On “Sabilulungun” which is a traditional Sundanese composition, The 432Hz Ensemble find a way to keep it fresh using melodic starts and stops and screechy guitars, but also keep it from becoming too experimental by keeping the percussion traditional, which makes it enlightening and catchy all at the same time. They get experimental and jazzy on the seven-minute long “Caravan.” Originally composed by Duke Ellington & Juan Tizol it has the cool feeling of a Sean Connery era James Bond theme. The final track “Mirage” is just that, an eight-plus-minute spectacle that will have you second-guessing what you thought music could be.
How often does it happen that you get a job and shortly after meet just enough like-minded people at said job to be able to set up a band? Well that’s precisely what happened when singer/guitarist Dan Johnson got a job at a local television station in Prince George, British Columbia. It was at this television station he met drummer Damian Meehan, bassist Michael Duncan and keyboard player Steven Cote and thus Flying Machine was formed.
Flying Machine spent their first summer as a band touring around their native city and chalked up a few battle of the bands awards to their credit. The money they made from these gigs went straight into the recording fund, which resulted in their self-titled debut EP Flying Machine, which they recorded in the studio live off the floor.
This last bit is important because it lends a certain feeling of being there. The instruments and the vocals have a very crisp sound to them, and listening to Flying Machine gives one the feeling that they are in the studio along with the band.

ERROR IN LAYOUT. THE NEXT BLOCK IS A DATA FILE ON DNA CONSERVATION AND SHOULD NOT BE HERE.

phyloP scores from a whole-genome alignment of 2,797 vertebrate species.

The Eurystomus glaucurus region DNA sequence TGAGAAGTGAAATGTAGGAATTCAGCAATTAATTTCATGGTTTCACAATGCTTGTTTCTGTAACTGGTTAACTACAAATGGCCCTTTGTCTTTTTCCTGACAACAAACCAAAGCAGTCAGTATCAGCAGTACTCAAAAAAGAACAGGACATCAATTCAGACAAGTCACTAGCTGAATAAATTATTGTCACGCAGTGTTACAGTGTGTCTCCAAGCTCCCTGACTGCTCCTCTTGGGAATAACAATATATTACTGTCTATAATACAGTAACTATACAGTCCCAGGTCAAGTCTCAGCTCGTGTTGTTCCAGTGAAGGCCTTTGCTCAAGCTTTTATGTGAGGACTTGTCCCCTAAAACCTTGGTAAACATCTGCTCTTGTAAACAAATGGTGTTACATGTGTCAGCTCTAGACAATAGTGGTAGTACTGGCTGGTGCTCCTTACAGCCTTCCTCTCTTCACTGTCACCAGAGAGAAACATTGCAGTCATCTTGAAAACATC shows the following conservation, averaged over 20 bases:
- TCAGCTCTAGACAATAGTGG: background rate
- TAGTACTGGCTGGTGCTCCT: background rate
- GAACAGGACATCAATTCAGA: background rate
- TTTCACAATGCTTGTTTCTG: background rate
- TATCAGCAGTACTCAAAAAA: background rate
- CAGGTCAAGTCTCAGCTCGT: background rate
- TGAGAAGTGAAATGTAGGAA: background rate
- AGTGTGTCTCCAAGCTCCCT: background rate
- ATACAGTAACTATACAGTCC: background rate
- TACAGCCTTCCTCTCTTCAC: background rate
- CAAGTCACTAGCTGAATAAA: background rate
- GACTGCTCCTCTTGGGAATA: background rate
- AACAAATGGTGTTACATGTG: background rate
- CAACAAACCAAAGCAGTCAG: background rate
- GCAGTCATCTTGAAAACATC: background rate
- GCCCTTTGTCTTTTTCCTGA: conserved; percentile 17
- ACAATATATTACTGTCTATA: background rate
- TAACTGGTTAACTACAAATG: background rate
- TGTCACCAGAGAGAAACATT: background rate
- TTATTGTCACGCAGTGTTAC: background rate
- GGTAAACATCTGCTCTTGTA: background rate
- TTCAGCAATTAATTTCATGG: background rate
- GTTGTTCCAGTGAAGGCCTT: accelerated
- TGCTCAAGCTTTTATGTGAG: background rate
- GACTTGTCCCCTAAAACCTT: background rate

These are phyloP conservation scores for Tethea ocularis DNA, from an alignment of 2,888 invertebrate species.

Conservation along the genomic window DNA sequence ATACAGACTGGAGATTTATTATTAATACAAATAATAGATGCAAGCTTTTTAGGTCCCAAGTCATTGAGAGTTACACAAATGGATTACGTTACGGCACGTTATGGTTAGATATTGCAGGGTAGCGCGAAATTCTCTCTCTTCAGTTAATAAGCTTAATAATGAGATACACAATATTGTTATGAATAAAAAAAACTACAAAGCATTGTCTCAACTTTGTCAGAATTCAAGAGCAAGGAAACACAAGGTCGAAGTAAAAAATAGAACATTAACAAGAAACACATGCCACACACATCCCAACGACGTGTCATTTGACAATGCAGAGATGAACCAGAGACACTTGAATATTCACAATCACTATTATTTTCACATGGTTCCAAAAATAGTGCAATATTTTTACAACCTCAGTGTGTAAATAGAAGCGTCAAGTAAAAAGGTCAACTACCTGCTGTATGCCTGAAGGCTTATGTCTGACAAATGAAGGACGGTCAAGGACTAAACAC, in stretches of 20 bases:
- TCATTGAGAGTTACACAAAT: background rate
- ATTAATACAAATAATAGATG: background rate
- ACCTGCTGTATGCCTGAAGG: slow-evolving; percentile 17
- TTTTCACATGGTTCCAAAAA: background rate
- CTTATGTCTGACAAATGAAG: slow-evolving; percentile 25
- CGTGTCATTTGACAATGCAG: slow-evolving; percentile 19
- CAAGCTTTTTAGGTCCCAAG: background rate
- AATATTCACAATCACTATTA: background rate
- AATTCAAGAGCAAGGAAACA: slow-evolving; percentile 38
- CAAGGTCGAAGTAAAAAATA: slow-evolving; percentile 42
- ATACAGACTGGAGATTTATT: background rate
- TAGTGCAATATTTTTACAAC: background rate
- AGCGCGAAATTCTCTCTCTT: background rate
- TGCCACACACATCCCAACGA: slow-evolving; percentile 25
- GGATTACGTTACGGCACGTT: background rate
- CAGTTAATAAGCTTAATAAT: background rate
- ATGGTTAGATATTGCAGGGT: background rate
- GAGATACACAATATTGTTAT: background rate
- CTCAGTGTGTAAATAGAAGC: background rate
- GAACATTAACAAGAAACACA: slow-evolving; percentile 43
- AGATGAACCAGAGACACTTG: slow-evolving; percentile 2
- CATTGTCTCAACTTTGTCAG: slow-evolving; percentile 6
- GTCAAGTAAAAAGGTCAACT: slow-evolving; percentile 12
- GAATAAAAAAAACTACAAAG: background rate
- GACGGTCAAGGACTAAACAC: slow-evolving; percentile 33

Flying Machine get things started out right with powerful opener “Burning Heart” which begins the foray into the high energy Americana that Flying Machine play. Johnson’s vocals are distinct, they are deep and succinct much like Jonathan Richmond’s. But one can’t help but notice how well they pair with backing vocalist Erika Callewaert’s slight country twang. She helps to complement Johnson when needed like she does on the blues-y “Day Four.”
The live feeling mentioned earlier is best on songs like raucous jam session “Process” and perhaps even more so on the supremely catchy “Flying Machine,” which whirls with heavy swells of keyboard and percussion banging, and the crisp slaps of bass line and searing guitar.
Flying Machine is a mighty tease of a debut, but the five songs are enough to leave you salivating for a future full length.
Brand new and fresh, Sidelines is a five-member band with music that lives on the border between post hardcore, rock and alternative styles. Their debut self-titled EP Sidelines released in March of 2016 is a collection of handpicked songs from a larger collection of the band’s demos. Joshua and Kiran, two of the band members, were the lead songwriters, but each band member had some input and the record is a collective effort from all five artists.
Joshua’s screaming vocals blast unfettered in the very first seconds of “Drowning in Smoke” a high-energy opener that pulls no punches. Layered vocals, distorted guitars, lightning-paced drums and unearthly sound effects transport the listener to an epic, powerful place. Aside from a brief subsiding of volume in the middle of the song, this track constantly peaks in dynamic vitality.
“The Hatchet” is molded in the same way that “Drowning in Smoke” was, yet the chaos is a bit more controlled. A steady beat and traditional rock chording is used to provide a solid base soundscape for Joshua’s voice to thrive upon. After five different versions of the tune, Sidelines finally landed on the right mix and composition of “Icy Veins” that made the EP. Such dedication paid off and this song is definitely a highlight of the record being both emotive and catchy.
A somber intro starts “Short Walk” at a slow, wistful pace. Ethereal guitars quickly give way to more in-your-face distortion and pounding percussion more typical of the rock band that Sideline embodies. Joshua showcases his melodic singing voice in this song and he sounds equally at home singing and screaming.